The first Islamic state was founded not in the shadow of swords, as is commonly believed in some circles, but in the security of a social contract, called the Constitution of Medina. By all counts, the Medina Constitution lit the torch of freedom by establishing a Free State for a pluralistic community composed of Muslims, Jews, and pagans. This unprecedented Free State, the first of its kind in the intellectual and political history of human civilization, was founded by none other than Prophet Muhammad himself in the Gregorian year of 622, that is, more than thirteen hundred years before the Universal Declaration of Human Rights (1948) envisaged a modern pluralistic, religiously tolerant Free State- Prof. Ali Khan, Professor of Law, Washburn University.
The Constitution of Medina sets out in general terms the rights of various classes of citizens, their duties to each other, and the manner in which disputes would be resolved. A small number of the people of Yathrib were already Muslims, having converted during the period when Muhammad (SAW) and his followers were being persecuted in Mecca. The rest of the people of Yathrib were non-Muslims, either pagans or Jews. The pact signaled these peoples' voluntary agreement to be ruled by Islamic law. They hoped that by having this external, objective source of laws, the strife that was tearing their community apart would be healed.
The Jews in Medina were a minority group. They were clients of the two major Arab tribes, some on one side of the dispute and some on the other. The Constitution of Medina gives special attention to the rights of the Jewish citizens of Medina. Among the clauses relating to the Jews are the following:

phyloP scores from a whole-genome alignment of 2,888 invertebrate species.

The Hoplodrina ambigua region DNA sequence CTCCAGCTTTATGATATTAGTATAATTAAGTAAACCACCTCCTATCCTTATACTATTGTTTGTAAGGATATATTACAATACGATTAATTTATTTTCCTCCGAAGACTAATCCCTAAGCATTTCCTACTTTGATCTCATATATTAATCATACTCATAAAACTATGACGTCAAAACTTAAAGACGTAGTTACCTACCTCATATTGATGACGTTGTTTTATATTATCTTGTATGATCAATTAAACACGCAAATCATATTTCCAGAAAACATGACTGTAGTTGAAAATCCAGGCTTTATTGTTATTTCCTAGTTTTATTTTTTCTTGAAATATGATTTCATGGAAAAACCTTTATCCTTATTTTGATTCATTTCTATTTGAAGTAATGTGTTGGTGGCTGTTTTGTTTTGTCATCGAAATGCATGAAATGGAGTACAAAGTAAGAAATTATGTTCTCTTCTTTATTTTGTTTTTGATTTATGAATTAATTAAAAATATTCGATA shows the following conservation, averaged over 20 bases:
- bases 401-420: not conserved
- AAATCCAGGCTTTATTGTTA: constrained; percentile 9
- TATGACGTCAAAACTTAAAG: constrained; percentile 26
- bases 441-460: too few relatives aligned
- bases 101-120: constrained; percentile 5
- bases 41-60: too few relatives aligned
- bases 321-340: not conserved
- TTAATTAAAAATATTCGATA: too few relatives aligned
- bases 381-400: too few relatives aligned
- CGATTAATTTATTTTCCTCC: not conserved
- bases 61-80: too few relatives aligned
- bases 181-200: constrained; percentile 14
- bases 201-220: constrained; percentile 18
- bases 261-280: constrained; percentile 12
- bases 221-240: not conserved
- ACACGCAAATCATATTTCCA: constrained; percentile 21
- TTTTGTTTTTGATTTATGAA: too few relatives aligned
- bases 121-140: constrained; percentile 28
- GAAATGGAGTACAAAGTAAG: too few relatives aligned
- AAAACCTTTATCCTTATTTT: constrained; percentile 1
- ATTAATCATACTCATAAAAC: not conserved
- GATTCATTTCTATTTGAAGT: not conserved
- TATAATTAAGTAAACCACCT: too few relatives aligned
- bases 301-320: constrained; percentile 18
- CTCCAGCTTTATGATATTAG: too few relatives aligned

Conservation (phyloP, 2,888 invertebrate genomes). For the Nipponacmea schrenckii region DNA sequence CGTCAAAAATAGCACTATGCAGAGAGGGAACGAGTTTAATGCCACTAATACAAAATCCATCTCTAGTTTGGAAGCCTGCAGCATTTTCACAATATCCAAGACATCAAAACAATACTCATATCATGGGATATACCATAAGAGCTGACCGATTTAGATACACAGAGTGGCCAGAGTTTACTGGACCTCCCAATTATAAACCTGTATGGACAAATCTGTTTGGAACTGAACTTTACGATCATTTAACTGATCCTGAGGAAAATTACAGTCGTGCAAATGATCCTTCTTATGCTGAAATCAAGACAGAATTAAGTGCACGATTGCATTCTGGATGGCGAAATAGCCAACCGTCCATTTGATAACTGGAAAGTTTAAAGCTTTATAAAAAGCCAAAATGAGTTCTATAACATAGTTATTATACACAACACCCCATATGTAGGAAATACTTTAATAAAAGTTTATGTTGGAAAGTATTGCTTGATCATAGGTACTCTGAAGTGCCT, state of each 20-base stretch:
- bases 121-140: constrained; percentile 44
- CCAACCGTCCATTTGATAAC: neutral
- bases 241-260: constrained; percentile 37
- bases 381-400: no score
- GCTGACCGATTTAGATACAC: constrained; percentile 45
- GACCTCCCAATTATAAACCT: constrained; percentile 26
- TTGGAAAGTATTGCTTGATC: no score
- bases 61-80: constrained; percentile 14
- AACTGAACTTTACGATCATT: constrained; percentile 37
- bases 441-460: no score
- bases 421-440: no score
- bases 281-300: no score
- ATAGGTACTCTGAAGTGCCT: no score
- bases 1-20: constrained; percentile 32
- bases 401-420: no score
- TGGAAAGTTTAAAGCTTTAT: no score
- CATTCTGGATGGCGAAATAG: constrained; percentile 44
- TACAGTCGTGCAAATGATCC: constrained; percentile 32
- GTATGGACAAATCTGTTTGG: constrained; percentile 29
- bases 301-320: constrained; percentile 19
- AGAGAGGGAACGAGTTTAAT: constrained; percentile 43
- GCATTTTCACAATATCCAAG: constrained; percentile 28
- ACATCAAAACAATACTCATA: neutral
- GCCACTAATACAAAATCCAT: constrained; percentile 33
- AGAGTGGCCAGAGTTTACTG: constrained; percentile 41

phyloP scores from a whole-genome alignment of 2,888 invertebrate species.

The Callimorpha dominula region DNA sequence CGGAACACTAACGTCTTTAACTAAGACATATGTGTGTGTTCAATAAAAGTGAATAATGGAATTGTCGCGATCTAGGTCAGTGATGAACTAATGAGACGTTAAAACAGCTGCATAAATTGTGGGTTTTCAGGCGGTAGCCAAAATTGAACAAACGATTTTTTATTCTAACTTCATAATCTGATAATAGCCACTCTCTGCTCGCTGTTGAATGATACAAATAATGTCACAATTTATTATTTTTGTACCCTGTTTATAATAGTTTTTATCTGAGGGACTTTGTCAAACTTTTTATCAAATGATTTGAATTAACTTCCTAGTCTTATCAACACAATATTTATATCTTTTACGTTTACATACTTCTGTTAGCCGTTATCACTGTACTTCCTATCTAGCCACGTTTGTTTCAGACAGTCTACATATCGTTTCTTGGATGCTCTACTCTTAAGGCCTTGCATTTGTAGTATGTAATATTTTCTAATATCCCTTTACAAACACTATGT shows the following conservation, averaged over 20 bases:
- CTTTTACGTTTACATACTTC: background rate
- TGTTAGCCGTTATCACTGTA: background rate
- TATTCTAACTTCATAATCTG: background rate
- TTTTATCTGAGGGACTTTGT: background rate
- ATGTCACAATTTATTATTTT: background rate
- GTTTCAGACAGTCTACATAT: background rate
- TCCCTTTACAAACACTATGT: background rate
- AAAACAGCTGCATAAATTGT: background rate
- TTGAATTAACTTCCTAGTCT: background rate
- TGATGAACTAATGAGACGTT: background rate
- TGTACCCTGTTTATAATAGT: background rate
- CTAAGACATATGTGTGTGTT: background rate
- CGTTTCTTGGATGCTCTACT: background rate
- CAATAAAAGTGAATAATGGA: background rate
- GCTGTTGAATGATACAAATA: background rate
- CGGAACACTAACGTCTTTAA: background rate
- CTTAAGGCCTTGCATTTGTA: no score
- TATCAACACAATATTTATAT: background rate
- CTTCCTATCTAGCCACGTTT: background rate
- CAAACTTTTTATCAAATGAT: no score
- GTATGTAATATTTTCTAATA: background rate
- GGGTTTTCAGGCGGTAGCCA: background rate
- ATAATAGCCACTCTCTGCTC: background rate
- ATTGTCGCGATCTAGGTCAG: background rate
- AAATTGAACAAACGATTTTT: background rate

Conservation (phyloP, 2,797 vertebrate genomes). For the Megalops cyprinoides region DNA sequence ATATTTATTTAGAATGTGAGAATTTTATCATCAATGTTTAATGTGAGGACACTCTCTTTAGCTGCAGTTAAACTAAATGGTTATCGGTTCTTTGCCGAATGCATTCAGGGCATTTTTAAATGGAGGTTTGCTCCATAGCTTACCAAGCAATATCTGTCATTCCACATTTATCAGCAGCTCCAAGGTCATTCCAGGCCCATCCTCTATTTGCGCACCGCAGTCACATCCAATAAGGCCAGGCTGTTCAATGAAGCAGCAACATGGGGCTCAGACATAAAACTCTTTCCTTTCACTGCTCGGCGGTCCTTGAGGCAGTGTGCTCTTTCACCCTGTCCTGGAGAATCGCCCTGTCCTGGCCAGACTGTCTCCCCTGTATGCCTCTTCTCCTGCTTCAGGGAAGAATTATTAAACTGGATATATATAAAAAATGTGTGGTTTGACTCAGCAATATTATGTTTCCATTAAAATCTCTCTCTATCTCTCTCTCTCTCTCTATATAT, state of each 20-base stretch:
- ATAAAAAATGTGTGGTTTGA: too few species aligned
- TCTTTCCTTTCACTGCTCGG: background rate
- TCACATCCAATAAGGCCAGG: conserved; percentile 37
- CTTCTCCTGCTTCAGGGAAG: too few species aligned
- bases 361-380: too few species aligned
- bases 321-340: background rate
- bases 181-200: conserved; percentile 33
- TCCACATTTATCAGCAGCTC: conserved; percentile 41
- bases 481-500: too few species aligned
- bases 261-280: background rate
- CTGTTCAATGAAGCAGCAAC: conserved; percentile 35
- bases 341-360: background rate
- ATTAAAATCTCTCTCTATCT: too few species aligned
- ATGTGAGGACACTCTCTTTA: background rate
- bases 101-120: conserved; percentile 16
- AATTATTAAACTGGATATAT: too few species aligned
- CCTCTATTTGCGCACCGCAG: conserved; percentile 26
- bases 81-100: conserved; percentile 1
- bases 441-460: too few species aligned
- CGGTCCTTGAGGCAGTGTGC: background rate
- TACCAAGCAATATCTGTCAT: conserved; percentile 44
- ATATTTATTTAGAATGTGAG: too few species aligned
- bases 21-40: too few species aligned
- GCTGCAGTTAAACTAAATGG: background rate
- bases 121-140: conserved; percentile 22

- those Jews who join in the treaty and become part of the larger community it creates are due help and equal treatment
- the Jews shall not be wronged, nor shall their enemies be given aid
- the Jews will be treated as one community with the Muslims, but each has their own religion
- the Jews have the same status as the parties making the pact
Rather than being counted as part of the tribes they were attached to (and hence split among themselves), the Jews under the Constitution of Medina were treated as a single community of their own. This community was elevated from its previous position to a state of equality with the main parties making the treaty (the Muslims and the two Arab tribes). Its interests were given equal weight with those of the other groups, so that no party to the agreement could ally with its enemies. Most importantly, it was guaranteed the right to have its own religion. As well, individual Jews were guaranteed fair and equal treatment and to be protected from wrongdoing. In return, the Jewish community would contribute equally with the other communities to the protection and defense of Medina.